Driving home, I spoke to him through tears. Sobs choking the words. "I'm so sorry. I'm so sorry. I...your son. I am...our baby boy shouldn't be the first person you lose."
We sat on the sofa all afternoon. Neither of us moving. For hours, we sat alone. Together. His arms around me, my arms around my huge stomach, our son dead. When people started arriving, I remember whispering to him, "I don't want his death to turn anyone away from God. I'm not angry. I'm not angry. I don't want anyone to be angry."
I wasn't lying. There was no anger in my heart. No anger in my words. Devastation slumped my shoulders, sorrow gripped my heart, pain poured down my face; I was in shock.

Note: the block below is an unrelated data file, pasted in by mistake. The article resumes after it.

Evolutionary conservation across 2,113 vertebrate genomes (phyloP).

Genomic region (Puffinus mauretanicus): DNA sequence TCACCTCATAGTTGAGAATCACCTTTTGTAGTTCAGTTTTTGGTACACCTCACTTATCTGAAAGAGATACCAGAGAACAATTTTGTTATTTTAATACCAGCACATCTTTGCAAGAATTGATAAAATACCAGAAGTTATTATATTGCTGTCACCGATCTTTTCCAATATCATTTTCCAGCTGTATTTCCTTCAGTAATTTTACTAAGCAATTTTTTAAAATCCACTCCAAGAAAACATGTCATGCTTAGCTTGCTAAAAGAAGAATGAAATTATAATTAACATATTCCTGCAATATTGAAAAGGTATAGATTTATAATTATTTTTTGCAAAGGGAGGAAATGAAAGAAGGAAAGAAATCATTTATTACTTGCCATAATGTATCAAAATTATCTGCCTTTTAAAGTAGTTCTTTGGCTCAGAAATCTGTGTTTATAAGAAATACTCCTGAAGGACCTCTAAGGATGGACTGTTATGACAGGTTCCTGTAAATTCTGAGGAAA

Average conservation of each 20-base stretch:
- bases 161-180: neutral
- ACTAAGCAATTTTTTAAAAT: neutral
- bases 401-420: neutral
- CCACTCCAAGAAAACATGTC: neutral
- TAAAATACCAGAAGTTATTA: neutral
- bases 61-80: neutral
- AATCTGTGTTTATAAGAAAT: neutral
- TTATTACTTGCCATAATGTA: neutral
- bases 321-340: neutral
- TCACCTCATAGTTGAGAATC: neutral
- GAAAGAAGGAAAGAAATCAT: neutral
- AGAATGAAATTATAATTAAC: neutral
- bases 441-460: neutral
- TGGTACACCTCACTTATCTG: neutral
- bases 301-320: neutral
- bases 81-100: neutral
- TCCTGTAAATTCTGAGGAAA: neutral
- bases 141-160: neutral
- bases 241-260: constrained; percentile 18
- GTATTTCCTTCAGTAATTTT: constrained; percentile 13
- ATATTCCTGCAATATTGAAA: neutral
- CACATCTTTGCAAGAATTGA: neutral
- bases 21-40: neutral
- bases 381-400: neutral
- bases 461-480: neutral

The anger would come later.
Our pastor came that night to comfort us. To sit with us and cry and pray. I told him I didn't want Owen's death to turn our family and friends away from God. I was clinging to Him. Where else could we go? My strong father beat his head against the door frame in misery and pain. I felt so hopeless, so helpless. My belly, the little boy inside of me already gone in spirit, still protruding prominently in the midst of us...and all I could do was cry out to the Lord.
The next day, we packed to go to the hospital. To see our son, face to face. To cement the reality already tightening in my chest.
I cried in our bedroom and my mom held me while our tears flowed freely. I was afraid of labor. Afraid of going to the hospital, of leaving the hospital without my son. I didn't want the after. I didn't want to think about coming home to our empty apartment. To our empty life, a life without our son.
There was nothing else to be done, but the inevitable. He needed to come. We needed to see him face to face.
We needed to hold his tiny body and say goodbye.